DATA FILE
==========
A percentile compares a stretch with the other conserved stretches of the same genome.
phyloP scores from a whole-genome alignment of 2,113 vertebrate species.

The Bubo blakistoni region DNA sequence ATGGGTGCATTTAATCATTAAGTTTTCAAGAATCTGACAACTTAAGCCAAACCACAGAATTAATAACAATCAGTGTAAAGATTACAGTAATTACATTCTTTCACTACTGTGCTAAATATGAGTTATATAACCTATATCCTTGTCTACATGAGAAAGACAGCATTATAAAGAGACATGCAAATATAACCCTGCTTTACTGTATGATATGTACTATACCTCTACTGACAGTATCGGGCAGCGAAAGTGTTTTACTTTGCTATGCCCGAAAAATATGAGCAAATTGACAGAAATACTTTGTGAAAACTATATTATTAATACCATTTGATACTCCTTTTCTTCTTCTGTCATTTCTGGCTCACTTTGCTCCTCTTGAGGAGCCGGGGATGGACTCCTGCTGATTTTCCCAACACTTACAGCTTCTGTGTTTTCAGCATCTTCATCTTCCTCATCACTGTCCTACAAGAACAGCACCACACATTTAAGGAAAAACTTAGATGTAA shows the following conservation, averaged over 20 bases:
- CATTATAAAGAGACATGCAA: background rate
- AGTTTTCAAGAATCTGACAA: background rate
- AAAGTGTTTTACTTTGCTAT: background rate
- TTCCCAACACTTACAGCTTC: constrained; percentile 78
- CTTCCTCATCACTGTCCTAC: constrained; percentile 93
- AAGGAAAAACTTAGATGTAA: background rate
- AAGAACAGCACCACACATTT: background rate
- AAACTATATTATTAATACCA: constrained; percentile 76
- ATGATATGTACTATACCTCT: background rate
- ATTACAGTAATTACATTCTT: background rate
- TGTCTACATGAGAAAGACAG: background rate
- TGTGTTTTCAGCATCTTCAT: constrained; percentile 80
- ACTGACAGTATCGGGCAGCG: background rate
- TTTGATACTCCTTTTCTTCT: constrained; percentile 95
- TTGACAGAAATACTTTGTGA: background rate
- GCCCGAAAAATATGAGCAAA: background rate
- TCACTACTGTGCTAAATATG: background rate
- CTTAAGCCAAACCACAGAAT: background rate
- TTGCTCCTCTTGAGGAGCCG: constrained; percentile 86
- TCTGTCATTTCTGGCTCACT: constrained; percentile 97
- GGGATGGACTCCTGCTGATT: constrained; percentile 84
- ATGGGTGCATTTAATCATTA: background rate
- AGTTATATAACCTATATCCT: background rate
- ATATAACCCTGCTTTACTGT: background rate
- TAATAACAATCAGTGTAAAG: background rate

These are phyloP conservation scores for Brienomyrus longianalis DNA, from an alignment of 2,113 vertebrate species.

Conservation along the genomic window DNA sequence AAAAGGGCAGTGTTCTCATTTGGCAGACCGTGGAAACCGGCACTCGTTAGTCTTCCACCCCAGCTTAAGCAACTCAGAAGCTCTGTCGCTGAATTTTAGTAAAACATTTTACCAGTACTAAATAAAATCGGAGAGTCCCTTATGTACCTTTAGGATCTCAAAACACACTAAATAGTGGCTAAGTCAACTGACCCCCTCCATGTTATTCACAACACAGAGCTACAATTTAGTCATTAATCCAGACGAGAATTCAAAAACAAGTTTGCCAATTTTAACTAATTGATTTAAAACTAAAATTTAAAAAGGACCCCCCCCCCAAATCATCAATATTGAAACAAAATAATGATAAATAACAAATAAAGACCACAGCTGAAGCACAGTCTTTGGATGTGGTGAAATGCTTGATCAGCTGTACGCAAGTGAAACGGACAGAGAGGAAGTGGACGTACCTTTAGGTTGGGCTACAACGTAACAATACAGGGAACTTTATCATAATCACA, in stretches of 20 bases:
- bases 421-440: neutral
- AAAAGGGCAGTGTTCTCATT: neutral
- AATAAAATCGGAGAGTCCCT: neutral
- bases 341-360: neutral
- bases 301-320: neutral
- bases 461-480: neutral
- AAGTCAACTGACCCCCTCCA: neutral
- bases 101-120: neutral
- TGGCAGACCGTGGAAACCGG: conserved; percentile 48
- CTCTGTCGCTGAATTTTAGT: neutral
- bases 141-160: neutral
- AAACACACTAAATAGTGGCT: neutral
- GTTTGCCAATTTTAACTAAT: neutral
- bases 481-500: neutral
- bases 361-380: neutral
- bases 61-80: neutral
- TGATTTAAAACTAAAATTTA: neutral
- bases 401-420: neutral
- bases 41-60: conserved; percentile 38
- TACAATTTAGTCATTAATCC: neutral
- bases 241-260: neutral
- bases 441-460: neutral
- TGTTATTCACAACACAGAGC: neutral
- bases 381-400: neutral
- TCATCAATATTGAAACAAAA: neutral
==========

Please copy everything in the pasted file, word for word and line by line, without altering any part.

A percentile compares a stretch with the other conserved stretches of the same genome.
phyloP scores from a whole-genome alignment of 2,113 vertebrate species.

The Bubo blakistoni region DNA sequence ATGGGTGCATTTAATCATTAAGTTTTCAAGAATCTGACAACTTAAGCCAAACCACAGAATTAATAACAATCAGTGTAAAGATTACAGTAATTACATTCTTTCACTACTGTGCTAAATATGAGTTATATAACCTATATCCTTGTCTACATGAGAAAGACAGCATTATAAAGAGACATGCAAATATAACCCTGCTTTACTGTATGATATGTACTATACCTCTACTGACAGTATCGGGCAGCGAAAGTGTTTTACTTTGCTATGCCCGAAAAATATGAGCAAATTGACAGAAATACTTTGTGAAAACTATATTATTAATACCATTTGATACTCCTTTTCTTCTTCTGTCATTTCTGGCTCACTTTGCTCCTCTTGAGGAGCCGGGGATGGACTCCTGCTGATTTTCCCAACACTTACAGCTTCTGTGTTTTCAGCATCTTCATCTTCCTCATCACTGTCCTACAAGAACAGCACCACACATTTAAGGAAAAACTTAGATGTAA shows the following conservation, averaged over 20 bases:
- CATTATAAAGAGACATGCAA: background rate
- AGTTTTCAAGAATCTGACAA: background rate
- AAAGTGTTTTACTTTGCTAT: background rate
- TTCCCAACACTTACAGCTTC: constrained; percentile 78
- CTTCCTCATCACTGTCCTAC: constrained; percentile 93
- AAGGAAAAACTTAGATGTAA: background rate
- AAGAACAGCACCACACATTT: background rate
- AAACTATATTATTAATACCA: constrained; percentile 76
- ATGATATGTACTATACCTCT: background rate
- ATTACAGTAATTACATTCTT: background rate
- TGTCTACATGAGAAAGACAG: background rate
- TGTGTTTTCAGCATCTTCAT: constrained; percentile 80
- ACTGACAGTATCGGGCAGCG: background rate
- TTTGATACTCCTTTTCTTCT: constrained; percentile 95
- TTGACAGAAATACTTTGTGA: background rate
- GCCCGAAAAATATGAGCAAA: background rate
- TCACTACTGTGCTAAATATG: background rate
- CTTAAGCCAAACCACAGAAT: background rate
- TTGCTCCTCTTGAGGAGCCG: constrained; percentile 86
- TCTGTCATTTCTGGCTCACT: constrained; percentile 97
- GGGATGGACTCCTGCTGATT: constrained; percentile 84
- ATGGGTGCATTTAATCATTA: background rate
- AGTTATATAACCTATATCCT: background rate
- ATATAACCCTGCTTTACTGT: background rate
- TAATAACAATCAGTGTAAAG: background rate

These are phyloP conservation scores for Brienomyrus longianalis DNA, from an alignment of 2,113 vertebrate species.

Conservation along the genomic window DNA sequence AAAAGGGCAGTGTTCTCATTTGGCAGACCGTGGAAACCGGCACTCGTTAGTCTTCCACCCCAGCTTAAGCAACTCAGAAGCTCTGTCGCTGAATTTTAGTAAAACATTTTACCAGTACTAAATAAAATCGGAGAGTCCCTTATGTACCTTTAGGATCTCAAAACACACTAAATAGTGGCTAAGTCAACTGACCCCCTCCATGTTATTCACAACACAGAGCTACAATTTAGTCATTAATCCAGACGAGAATTCAAAAACAAGTTTGCCAATTTTAACTAATTGATTTAAAACTAAAATTTAAAAAGGACCCCCCCCCCAAATCATCAATATTGAAACAAAATAATGATAAATAACAAATAAAGACCACAGCTGAAGCACAGTCTTTGGATGTGGTGAAATGCTTGATCAGCTGTACGCAAGTGAAACGGACAGAGAGGAAGTGGACGTACCTTTAGGTTGGGCTACAACGTAACAATACAGGGAACTTTATCATAATCACA, in stretches of 20 bases:
- bases 421-440: neutral
- AAAAGGGCAGTGTTCTCATT: neutral
- AATAAAATCGGAGAGTCCCT: neutral
- bases 341-360: neutral
- bases 301-320: neutral
- bases 461-480: neutral
- AAGTCAACTGACCCCCTCCA: neutral
- bases 101-120: neutral
- TGGCAGACCGTGGAAACCGG: conserved; percentile 48
- CTCTGTCGCTGAATTTTAGT: neutral
- bases 141-160: neutral
- AAACACACTAAATAGTGGCT: neutral
- GTTTGCCAATTTTAACTAAT: neutral
- bases 481-500: neutral
- bases 361-380: neutral
- bases 61-80: neutral
- TGATTTAAAACTAAAATTTA: neutral
- bases 401-420: neutral
- bases 41-60: conserved; percentile 38
- TACAATTTAGTCATTAATCC: neutral
- bases 241-260: neutral
- bases 441-460: neutral
- TGTTATTCACAACACAGAGC: neutral
- bases 381-400: neutral
- TCATCAATATTGAAACAAAA: neutral